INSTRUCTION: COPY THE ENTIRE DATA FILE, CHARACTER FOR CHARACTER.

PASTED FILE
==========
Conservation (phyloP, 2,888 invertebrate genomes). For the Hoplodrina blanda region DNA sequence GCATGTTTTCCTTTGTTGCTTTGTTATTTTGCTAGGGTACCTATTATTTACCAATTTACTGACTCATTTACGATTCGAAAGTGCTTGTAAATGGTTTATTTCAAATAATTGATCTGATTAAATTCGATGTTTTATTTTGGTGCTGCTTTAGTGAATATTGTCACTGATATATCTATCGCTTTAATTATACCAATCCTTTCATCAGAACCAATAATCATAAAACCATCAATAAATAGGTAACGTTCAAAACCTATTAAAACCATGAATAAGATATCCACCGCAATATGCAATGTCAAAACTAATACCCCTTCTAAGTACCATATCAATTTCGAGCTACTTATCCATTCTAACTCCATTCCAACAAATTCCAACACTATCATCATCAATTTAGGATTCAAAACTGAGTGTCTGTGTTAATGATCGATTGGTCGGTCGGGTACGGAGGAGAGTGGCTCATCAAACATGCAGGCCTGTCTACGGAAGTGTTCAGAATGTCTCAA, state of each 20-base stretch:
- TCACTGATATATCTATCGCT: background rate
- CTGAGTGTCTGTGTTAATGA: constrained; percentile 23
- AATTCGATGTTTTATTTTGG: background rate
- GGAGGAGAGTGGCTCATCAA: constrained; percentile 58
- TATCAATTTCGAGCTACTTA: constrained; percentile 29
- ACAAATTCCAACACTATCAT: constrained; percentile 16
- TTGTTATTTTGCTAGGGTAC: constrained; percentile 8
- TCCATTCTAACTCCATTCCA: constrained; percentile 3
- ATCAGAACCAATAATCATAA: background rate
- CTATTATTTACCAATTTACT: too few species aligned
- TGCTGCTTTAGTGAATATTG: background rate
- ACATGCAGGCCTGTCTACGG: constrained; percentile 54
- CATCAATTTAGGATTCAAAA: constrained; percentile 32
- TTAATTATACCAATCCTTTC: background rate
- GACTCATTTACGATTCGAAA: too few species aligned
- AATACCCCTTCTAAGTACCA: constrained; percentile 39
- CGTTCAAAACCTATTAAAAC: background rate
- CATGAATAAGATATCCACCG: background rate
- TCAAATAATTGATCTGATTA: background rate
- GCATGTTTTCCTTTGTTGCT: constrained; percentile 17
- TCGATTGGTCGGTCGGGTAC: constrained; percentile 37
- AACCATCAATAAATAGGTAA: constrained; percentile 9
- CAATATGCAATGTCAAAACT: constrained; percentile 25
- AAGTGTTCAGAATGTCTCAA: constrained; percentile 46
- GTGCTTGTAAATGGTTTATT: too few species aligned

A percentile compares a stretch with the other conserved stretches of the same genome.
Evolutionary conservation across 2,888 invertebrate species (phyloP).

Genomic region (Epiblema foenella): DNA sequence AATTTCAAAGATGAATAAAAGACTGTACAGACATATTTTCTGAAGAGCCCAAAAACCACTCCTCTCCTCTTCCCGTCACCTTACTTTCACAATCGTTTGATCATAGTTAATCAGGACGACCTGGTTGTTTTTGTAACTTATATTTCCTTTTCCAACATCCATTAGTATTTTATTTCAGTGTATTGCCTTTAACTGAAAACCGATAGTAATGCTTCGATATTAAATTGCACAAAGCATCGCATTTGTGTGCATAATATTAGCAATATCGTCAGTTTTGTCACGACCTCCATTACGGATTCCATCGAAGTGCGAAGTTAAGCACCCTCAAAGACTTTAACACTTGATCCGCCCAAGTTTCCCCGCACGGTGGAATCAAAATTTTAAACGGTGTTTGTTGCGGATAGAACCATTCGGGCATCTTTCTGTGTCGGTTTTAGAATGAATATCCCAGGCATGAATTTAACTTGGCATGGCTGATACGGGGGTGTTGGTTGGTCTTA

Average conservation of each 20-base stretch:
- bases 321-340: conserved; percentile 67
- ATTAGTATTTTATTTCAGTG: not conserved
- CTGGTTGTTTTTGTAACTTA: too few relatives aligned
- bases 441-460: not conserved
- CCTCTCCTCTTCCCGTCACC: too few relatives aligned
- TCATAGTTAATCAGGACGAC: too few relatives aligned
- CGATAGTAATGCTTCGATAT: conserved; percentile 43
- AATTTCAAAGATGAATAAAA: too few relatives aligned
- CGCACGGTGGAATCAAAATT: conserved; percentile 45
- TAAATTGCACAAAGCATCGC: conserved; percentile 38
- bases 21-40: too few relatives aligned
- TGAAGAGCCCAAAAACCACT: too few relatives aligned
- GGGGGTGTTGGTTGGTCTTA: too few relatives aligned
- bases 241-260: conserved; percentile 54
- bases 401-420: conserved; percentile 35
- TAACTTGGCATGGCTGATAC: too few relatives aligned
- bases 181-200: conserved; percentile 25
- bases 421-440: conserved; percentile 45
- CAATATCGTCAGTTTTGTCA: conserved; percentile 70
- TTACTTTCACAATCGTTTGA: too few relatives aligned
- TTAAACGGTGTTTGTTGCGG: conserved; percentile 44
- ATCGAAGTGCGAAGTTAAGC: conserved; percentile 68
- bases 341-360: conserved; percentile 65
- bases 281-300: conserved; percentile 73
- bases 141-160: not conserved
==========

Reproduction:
Conservation (phyloP, 2,888 invertebrate genomes). For the Hoplodrina blanda region DNA sequence GCATGTTTTCCTTTGTTGCTTTGTTATTTTGCTAGGGTACCTATTATTTACCAATTTACTGACTCATTTACGATTCGAAAGTGCTTGTAAATGGTTTATTTCAAATAATTGATCTGATTAAATTCGATGTTTTATTTTGGTGCTGCTTTAGTGAATATTGTCACTGATATATCTATCGCTTTAATTATACCAATCCTTTCATCAGAACCAATAATCATAAAACCATCAATAAATAGGTAACGTTCAAAACCTATTAAAACCATGAATAAGATATCCACCGCAATATGCAATGTCAAAACTAATACCCCTTCTAAGTACCATATCAATTTCGAGCTACTTATCCATTCTAACTCCATTCCAACAAATTCCAACACTATCATCATCAATTTAGGATTCAAAACTGAGTGTCTGTGTTAATGATCGATTGGTCGGTCGGGTACGGAGGAGAGTGGCTCATCAAACATGCAGGCCTGTCTACGGAAGTGTTCAGAATGTCTCAA, state of each 20-base stretch:
- TCACTGATATATCTATCGCT: background rate
- CTGAGTGTCTGTGTTAATGA: constrained; percentile 23
- AATTCGATGTTTTATTTTGG: background rate
- GGAGGAGAGTGGCTCATCAA: constrained; percentile 58
- TATCAATTTCGAGCTACTTA: constrained; percentile 29
- ACAAATTCCAACACTATCAT: constrained; percentile 16
- TTGTTATTTTGCTAGGGTAC: constrained; percentile 8
- TCCATTCTAACTCCATTCCA: constrained; percentile 3
- ATCAGAACCAATAATCATAA: background rate
- CTATTATTTACCAATTTACT: too few species aligned
- TGCTGCTTTAGTGAATATTG: background rate
- ACATGCAGGCCTGTCTACGG: constrained; percentile 54
- CATCAATTTAGGATTCAAAA: constrained; percentile 32
- TTAATTATACCAATCCTTTC: background rate
- GACTCATTTACGATTCGAAA: too few species aligned
- AATACCCCTTCTAAGTACCA: constrained; percentile 39
- CGTTCAAAACCTATTAAAAC: background rate
- CATGAATAAGATATCCACCG: background rate
- TCAAATAATTGATCTGATTA: background rate
- GCATGTTTTCCTTTGTTGCT: constrained; percentile 17
- TCGATTGGTCGGTCGGGTAC: constrained; percentile 37
- AACCATCAATAAATAGGTAA: constrained; percentile 9
- CAATATGCAATGTCAAAACT: constrained; percentile 25
- AAGTGTTCAGAATGTCTCAA: constrained; percentile 46
- GTGCTTGTAAATGGTTTATT: too few species aligned

A percentile compares a stretch with the other conserved stretches of the same genome.
Evolutionary conservation across 2,888 invertebrate species (phyloP).

Genomic region (Epiblema foenella): DNA sequence AATTTCAAAGATGAATAAAAGACTGTACAGACATATTTTCTGAAGAGCCCAAAAACCACTCCTCTCCTCTTCCCGTCACCTTACTTTCACAATCGTTTGATCATAGTTAATCAGGACGACCTGGTTGTTTTTGTAACTTATATTTCCTTTTCCAACATCCATTAGTATTTTATTTCAGTGTATTGCCTTTAACTGAAAACCGATAGTAATGCTTCGATATTAAATTGCACAAAGCATCGCATTTGTGTGCATAATATTAGCAATATCGTCAGTTTTGTCACGACCTCCATTACGGATTCCATCGAAGTGCGAAGTTAAGCACCCTCAAAGACTTTAACACTTGATCCGCCCAAGTTTCCCCGCACGGTGGAATCAAAATTTTAAACGGTGTTTGTTGCGGATAGAACCATTCGGGCATCTTTCTGTGTCGGTTTTAGAATGAATATCCCAGGCATGAATTTAACTTGGCATGGCTGATACGGGGGTGTTGGTTGGTCTTA

Average conservation of each 20-base stretch:
- bases 321-340: conserved; percentile 67
- ATTAGTATTTTATTTCAGTG: not conserved
- CTGGTTGTTTTTGTAACTTA: too few relatives aligned
- bases 441-460: not conserved
- CCTCTCCTCTTCCCGTCACC: too few relatives aligned
- TCATAGTTAATCAGGACGAC: too few relatives aligned
- CGATAGTAATGCTTCGATAT: conserved; percentile 43
- AATTTCAAAGATGAATAAAA: too few relatives aligned
- CGCACGGTGGAATCAAAATT: conserved; percentile 45
- TAAATTGCACAAAGCATCGC: conserved; percentile 38
- bases 21-40: too few relatives aligned
- TGAAGAGCCCAAAAACCACT: too few relatives aligned
- GGGGGTGTTGGTTGGTCTTA: too few relatives aligned
- bases 241-260: conserved; percentile 54
- bases 401-420: conserved; percentile 35
- TAACTTGGCATGGCTGATAC: too few relatives aligned
- bases 181-200: conserved; percentile 25
- bases 421-440: conserved; percentile 45
- CAATATCGTCAGTTTTGTCA: conserved; percentile 70
- TTACTTTCACAATCGTTTGA: too few relatives aligned
- TTAAACGGTGTTTGTTGCGG: conserved; percentile 44
- ATCGAAGTGCGAAGTTAAGC: conserved; percentile 68
- bases 341-360: conserved; percentile 65
- bases 281-300: conserved; percentile 73
- bases 141-160: not conserved